Response from Steve Mister, CRN president and CEO
Commentary from Duffy MacKay, CRN VP scientific and regulatory affairs
RuckPack energy drink backed by ‘Shark Tank,’ Noot! Nutrition gains distribution throughout Walgreens
LOS ANGELES — During Friday's episode of ABC's "Shark Tank," Noot! Nutrition announced a $4 million distribution deal with Walgreens that will see its RuckPack eneregy shot distributed across the chain's more than 8,600-store base. According to company founder Rob Dyer, this will make RuckPack "an actual contender in the energy drink category."
If successful, the new energy shot will provide a much-needed jolt to the $389.8 million category, which is down 10.7% in sales for the 52 weeks ended Nov. 3 across total U.S. multi-outlet channel, as defined by IRI.
Living Essentials' 5 Hour Energy dominates that category with an 85.5% dollar share and $333.4 million in sales. The leading competitor, NVE Pharmaceuticals' Stacker 2 Xtra, possesses a 4.3% dollar share with $16.7 million in sales. Another NVE Pharmaceutical SKU, Stacker 2, has a 2.7% dollar share with $10.6 million in sales.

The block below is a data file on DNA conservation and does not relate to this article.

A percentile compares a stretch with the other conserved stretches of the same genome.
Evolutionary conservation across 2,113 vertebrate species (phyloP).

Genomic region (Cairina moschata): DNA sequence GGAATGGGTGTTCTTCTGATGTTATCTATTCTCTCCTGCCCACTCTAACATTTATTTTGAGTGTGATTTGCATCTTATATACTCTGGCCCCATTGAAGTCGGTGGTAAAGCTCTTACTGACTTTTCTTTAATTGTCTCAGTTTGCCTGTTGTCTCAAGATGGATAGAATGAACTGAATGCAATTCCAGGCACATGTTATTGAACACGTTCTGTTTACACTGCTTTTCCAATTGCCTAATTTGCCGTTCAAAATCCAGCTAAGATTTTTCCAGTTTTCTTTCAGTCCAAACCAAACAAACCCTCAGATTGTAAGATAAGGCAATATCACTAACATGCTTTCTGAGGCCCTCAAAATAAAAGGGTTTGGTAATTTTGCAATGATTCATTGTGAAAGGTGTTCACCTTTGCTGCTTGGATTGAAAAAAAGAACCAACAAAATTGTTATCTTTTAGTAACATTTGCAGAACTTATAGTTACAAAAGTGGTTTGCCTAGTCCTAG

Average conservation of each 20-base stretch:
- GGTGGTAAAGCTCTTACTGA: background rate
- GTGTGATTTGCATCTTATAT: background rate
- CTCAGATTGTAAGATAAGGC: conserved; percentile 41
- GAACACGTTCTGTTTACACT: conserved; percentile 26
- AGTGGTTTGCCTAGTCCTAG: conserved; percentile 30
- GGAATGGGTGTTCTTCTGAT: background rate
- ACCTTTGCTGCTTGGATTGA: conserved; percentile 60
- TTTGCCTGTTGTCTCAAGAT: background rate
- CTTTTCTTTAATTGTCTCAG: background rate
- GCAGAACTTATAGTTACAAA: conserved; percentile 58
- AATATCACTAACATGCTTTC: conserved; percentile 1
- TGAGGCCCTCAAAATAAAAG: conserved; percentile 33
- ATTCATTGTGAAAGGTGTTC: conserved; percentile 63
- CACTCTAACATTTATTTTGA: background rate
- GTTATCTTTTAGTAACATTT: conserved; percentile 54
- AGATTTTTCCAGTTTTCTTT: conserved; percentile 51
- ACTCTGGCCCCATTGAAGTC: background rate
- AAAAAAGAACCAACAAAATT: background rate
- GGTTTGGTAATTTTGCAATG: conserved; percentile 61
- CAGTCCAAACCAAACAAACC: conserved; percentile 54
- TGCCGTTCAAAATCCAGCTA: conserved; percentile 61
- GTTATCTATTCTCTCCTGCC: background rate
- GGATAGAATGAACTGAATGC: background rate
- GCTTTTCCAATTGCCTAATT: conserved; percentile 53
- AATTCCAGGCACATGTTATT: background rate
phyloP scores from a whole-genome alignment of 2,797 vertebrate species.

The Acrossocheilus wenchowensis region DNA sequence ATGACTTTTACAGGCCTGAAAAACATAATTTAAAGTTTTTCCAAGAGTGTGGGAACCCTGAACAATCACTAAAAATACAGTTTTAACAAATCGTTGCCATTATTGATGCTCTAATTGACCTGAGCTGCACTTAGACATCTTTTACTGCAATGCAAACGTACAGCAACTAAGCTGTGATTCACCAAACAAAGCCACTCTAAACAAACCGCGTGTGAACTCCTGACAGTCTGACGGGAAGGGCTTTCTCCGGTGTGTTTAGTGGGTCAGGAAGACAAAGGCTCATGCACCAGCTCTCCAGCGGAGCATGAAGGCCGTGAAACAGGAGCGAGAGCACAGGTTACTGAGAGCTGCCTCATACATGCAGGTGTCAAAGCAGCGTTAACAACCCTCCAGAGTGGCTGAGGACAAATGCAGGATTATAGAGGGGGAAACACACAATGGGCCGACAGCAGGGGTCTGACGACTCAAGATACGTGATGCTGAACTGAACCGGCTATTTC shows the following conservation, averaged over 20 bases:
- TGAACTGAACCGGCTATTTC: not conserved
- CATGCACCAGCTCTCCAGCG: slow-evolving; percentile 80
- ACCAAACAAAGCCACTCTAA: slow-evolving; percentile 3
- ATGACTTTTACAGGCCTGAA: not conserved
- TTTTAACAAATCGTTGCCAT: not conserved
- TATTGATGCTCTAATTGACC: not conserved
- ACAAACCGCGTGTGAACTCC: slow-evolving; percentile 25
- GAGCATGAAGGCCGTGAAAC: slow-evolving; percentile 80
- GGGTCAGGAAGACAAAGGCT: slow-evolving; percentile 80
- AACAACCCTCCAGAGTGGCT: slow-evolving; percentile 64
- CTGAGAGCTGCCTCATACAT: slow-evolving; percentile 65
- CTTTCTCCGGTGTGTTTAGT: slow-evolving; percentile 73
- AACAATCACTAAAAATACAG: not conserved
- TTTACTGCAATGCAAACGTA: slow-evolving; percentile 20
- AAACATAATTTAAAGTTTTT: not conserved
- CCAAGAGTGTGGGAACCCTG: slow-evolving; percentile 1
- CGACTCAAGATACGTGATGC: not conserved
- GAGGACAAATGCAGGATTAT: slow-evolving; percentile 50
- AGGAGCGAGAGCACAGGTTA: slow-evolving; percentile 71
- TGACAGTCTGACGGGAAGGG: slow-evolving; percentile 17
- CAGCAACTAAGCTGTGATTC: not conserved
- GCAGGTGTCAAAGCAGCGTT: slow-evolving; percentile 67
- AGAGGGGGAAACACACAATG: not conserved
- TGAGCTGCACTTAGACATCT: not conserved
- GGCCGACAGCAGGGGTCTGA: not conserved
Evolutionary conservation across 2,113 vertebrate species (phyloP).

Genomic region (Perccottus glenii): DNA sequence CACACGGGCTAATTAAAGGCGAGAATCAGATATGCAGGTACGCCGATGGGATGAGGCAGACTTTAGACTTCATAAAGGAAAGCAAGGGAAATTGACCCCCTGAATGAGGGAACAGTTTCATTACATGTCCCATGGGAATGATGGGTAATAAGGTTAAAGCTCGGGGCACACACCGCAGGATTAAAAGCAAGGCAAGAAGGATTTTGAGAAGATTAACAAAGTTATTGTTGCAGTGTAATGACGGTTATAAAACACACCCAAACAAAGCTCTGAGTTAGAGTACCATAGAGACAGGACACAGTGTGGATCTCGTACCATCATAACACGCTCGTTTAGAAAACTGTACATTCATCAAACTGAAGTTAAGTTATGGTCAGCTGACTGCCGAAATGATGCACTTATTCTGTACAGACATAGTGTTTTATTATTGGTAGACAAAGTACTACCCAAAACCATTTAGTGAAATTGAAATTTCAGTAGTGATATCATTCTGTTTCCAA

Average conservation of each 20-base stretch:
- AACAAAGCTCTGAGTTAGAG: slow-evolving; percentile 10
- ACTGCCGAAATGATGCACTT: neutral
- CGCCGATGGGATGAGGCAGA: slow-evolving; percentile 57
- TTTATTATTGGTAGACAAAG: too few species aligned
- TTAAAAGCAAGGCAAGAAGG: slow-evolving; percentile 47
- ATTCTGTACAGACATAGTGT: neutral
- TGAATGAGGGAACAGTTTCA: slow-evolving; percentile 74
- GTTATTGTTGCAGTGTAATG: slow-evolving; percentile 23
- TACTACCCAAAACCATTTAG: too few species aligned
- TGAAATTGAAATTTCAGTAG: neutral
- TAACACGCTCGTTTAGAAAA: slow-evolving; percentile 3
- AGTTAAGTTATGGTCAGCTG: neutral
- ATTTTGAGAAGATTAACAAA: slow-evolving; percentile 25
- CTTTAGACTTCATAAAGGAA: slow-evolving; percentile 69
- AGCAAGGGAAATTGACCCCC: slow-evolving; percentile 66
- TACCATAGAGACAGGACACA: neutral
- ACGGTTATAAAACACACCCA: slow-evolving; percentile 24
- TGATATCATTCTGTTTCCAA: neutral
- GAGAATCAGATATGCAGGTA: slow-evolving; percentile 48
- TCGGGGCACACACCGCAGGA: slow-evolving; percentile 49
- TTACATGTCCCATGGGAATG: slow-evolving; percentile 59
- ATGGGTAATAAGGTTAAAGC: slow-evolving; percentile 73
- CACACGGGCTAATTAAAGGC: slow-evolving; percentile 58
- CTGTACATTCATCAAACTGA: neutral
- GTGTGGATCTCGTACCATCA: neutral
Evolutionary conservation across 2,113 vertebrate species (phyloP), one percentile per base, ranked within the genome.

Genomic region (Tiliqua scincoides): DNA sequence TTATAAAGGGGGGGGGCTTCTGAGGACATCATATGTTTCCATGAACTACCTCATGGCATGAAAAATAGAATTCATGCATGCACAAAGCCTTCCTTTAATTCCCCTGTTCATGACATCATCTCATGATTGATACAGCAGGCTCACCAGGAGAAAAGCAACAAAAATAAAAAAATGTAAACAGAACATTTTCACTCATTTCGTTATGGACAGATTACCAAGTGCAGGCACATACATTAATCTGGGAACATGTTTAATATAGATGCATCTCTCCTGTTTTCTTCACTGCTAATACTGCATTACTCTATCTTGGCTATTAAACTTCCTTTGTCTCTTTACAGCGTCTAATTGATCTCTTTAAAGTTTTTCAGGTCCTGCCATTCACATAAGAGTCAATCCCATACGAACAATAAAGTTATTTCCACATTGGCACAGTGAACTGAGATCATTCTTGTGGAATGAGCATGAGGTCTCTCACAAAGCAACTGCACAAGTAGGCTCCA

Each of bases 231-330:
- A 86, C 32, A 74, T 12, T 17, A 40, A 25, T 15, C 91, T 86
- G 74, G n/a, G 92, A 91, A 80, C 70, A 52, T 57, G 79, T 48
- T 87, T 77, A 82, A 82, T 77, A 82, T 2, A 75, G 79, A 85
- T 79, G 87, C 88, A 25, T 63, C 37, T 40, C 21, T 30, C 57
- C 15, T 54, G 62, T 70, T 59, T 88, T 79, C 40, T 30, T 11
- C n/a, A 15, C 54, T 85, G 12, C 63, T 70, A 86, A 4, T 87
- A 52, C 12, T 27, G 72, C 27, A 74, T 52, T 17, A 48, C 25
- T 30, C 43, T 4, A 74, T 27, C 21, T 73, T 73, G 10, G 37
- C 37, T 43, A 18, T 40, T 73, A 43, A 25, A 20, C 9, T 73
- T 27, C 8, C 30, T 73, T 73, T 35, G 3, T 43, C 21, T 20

Noots! Nutrition received $150,000 in venture funding last year from "Shark Tank" panelists Kevin O'Leary and Robert Herjavec. “This is a huge boost for RuckPack,” Dyer said after the broadcast. “We are indebted to everyone at ‘Shark Tank’ for their belief in the consumer value and future potential of RuckPack. This infusion of funds will help us to expand production to meet the already strong demand, as well as to extend national distribution.”
Dyer was a Marine aviation officer who served two tours of duty in Iraq and two in Afghanistan, where he formed the idea for RuckPack. He launched the product on Veterans Day 2011 while he was completing his MBA in financial management at the Naval Postgraduate School in Monterey, Calif.